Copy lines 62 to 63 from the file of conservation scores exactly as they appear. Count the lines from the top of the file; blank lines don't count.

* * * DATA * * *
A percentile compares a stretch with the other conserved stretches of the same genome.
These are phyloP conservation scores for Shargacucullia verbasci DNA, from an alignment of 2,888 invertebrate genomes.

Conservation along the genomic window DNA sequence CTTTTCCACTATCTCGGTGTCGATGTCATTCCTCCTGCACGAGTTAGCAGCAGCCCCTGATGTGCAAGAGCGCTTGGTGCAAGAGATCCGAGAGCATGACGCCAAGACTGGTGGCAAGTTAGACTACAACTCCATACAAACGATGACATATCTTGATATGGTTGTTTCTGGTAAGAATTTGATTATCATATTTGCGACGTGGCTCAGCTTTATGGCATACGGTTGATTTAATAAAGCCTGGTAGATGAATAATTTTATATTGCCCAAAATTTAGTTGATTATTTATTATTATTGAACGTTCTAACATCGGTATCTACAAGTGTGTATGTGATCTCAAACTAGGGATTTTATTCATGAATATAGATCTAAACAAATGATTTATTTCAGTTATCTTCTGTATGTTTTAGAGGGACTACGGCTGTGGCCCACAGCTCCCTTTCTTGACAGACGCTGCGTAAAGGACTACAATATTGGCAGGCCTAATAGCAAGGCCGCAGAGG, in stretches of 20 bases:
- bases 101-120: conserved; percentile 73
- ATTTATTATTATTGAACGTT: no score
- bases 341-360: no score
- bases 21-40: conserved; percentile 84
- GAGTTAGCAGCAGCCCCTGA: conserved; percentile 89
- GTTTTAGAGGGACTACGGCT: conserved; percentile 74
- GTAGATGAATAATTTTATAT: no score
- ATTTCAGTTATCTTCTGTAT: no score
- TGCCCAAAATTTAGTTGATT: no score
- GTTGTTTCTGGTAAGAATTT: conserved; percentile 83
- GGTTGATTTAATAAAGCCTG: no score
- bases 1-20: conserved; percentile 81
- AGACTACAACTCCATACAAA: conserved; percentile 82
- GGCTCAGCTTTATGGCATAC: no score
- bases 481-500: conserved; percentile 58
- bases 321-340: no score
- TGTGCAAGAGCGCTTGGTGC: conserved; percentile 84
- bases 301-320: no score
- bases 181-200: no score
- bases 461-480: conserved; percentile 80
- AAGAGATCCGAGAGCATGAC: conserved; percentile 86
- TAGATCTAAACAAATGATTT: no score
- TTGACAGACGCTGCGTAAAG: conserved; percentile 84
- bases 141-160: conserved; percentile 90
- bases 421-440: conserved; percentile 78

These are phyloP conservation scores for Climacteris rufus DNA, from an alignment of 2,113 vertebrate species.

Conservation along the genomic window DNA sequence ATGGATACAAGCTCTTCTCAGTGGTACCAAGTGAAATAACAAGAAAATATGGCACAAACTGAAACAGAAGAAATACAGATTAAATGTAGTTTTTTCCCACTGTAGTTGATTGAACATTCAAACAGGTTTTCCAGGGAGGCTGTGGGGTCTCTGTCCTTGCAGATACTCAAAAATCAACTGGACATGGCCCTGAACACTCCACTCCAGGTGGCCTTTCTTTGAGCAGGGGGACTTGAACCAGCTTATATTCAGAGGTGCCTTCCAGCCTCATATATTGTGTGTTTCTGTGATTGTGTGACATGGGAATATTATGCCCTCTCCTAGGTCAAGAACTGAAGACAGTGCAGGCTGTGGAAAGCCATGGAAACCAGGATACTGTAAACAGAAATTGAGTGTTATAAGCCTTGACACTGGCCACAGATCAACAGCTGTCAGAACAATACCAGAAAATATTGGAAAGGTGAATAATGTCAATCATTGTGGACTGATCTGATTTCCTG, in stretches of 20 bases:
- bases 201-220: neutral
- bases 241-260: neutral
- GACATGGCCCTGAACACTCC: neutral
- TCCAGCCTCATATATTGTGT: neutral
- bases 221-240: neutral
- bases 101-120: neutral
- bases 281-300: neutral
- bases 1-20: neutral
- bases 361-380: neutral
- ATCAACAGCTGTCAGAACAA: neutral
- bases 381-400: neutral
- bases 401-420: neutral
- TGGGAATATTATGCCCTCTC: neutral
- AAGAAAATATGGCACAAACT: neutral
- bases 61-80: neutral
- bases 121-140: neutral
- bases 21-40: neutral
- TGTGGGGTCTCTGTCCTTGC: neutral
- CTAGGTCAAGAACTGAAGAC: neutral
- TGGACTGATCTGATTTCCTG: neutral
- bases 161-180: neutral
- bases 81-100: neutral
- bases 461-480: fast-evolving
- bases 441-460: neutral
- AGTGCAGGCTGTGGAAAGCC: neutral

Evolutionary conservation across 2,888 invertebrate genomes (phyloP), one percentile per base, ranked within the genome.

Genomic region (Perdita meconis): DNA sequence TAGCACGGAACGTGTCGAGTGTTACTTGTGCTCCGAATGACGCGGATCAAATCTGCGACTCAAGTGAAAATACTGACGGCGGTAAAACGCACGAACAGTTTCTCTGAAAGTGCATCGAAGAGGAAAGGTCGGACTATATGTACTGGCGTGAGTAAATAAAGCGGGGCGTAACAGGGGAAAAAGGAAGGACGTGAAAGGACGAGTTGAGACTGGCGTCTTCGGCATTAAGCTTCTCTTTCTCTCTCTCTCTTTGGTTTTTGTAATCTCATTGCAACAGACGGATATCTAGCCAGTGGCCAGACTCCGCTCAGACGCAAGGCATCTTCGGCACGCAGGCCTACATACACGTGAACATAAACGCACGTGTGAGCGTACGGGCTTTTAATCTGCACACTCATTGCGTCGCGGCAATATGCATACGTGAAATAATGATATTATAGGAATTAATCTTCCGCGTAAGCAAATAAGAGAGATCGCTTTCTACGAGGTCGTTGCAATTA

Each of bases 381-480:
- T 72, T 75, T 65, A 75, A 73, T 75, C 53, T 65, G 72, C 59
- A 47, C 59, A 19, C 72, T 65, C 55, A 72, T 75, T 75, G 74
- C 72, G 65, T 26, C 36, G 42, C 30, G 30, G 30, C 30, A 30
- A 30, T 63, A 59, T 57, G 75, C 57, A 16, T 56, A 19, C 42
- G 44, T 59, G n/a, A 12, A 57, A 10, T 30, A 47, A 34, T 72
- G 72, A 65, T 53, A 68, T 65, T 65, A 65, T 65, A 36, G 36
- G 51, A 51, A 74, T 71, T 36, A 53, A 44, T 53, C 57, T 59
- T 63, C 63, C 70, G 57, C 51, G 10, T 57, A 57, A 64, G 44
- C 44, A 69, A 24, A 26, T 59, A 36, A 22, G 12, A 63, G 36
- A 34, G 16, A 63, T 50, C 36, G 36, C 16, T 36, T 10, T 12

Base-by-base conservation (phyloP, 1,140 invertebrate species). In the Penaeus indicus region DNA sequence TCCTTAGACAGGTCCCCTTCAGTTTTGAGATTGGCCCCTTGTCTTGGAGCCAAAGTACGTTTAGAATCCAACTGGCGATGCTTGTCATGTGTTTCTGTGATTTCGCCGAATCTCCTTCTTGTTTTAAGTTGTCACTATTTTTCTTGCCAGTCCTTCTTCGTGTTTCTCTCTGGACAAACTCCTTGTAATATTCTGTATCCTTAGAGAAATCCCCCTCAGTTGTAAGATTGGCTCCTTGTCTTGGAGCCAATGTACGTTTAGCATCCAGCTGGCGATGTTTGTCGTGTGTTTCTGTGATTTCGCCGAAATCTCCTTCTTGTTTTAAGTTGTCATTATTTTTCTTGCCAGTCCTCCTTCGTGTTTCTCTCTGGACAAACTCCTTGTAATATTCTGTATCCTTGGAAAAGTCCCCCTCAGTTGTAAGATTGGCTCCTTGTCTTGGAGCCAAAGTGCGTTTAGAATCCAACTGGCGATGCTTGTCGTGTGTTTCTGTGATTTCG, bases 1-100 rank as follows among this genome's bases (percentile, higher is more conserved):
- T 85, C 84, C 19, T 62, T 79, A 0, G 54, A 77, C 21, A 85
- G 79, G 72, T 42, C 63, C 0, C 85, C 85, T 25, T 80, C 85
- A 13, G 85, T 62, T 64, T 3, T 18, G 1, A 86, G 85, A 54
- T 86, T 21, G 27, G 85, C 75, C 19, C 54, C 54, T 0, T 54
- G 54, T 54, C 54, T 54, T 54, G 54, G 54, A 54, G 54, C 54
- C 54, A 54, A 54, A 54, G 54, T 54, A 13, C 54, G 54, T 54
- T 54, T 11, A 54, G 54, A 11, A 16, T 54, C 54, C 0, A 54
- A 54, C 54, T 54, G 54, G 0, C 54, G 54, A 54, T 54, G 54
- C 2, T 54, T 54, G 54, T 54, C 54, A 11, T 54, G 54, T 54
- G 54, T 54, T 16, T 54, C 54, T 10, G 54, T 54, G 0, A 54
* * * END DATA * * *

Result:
- A 30, T 63, A 59, T 57, G 75, C 57, A 16, T 56, A 19, C 42
- G 44, T 59, G n/a, A 12, A 57, A 10, T 30, A 47, A 34, T 72